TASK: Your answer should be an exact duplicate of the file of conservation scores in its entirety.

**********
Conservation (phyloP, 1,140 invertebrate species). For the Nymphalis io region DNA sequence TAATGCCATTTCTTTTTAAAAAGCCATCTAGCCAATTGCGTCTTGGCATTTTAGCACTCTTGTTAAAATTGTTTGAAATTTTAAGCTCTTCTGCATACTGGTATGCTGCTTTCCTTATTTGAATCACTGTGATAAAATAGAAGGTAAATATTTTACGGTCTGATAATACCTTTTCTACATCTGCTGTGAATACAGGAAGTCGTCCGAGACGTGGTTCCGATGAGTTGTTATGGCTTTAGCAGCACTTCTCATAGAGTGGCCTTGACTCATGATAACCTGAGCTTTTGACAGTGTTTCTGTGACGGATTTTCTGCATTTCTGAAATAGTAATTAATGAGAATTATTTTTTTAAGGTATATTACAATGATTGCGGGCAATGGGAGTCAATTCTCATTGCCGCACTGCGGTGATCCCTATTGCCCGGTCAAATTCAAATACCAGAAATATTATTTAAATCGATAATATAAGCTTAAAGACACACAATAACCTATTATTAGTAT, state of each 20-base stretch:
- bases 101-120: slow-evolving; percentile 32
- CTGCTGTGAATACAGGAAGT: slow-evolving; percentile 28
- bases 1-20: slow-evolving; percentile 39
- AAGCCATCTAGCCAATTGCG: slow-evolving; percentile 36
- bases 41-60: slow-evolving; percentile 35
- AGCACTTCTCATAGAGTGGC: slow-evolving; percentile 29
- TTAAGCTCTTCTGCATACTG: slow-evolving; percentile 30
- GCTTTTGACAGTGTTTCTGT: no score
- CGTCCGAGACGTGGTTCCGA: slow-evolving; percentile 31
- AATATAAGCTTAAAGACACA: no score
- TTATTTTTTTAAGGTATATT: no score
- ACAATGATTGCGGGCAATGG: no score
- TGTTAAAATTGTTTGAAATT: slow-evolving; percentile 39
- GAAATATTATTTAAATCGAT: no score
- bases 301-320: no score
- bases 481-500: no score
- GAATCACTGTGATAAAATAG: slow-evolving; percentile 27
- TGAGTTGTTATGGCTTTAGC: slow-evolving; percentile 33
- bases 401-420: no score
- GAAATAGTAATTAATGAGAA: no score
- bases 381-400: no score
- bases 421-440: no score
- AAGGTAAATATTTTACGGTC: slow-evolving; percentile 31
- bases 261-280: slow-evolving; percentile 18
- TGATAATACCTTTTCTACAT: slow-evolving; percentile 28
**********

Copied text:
Conservation (phyloP, 1,140 invertebrate species). For the Nymphalis io region DNA sequence TAATGCCATTTCTTTTTAAAAAGCCATCTAGCCAATTGCGTCTTGGCATTTTAGCACTCTTGTTAAAATTGTTTGAAATTTTAAGCTCTTCTGCATACTGGTATGCTGCTTTCCTTATTTGAATCACTGTGATAAAATAGAAGGTAAATATTTTACGGTCTGATAATACCTTTTCTACATCTGCTGTGAATACAGGAAGTCGTCCGAGACGTGGTTCCGATGAGTTGTTATGGCTTTAGCAGCACTTCTCATAGAGTGGCCTTGACTCATGATAACCTGAGCTTTTGACAGTGTTTCTGTGACGGATTTTCTGCATTTCTGAAATAGTAATTAATGAGAATTATTTTTTTAAGGTATATTACAATGATTGCGGGCAATGGGAGTCAATTCTCATTGCCGCACTGCGGTGATCCCTATTGCCCGGTCAAATTCAAATACCAGAAATATTATTTAAATCGATAATATAAGCTTAAAGACACACAATAACCTATTATTAGTAT, state of each 20-base stretch:
- bases 101-120: slow-evolving; percentile 32
- CTGCTGTGAATACAGGAAGT: slow-evolving; percentile 28
- bases 1-20: slow-evolving; percentile 39
- AAGCCATCTAGCCAATTGCG: slow-evolving; percentile 36
- bases 41-60: slow-evolving; percentile 35
- AGCACTTCTCATAGAGTGGC: slow-evolving; percentile 29
- TTAAGCTCTTCTGCATACTG: slow-evolving; percentile 30
- GCTTTTGACAGTGTTTCTGT: no score
- CGTCCGAGACGTGGTTCCGA: slow-evolving; percentile 31
- AATATAAGCTTAAAGACACA: no score
- TTATTTTTTTAAGGTATATT: no score
- ACAATGATTGCGGGCAATGG: no score
- TGTTAAAATTGTTTGAAATT: slow-evolving; percentile 39
- GAAATATTATTTAAATCGAT: no score
- bases 301-320: no score
- bases 481-500: no score
- GAATCACTGTGATAAAATAG: slow-evolving; percentile 27
- TGAGTTGTTATGGCTTTAGC: slow-evolving; percentile 33
- bases 401-420: no score
- GAAATAGTAATTAATGAGAA: no score
- bases 381-400: no score
- bases 421-440: no score
- AAGGTAAATATTTTACGGTC: slow-evolving; percentile 31
- bases 261-280: slow-evolving; percentile 18
- TGATAATACCTTTTCTACAT: slow-evolving; percentile 28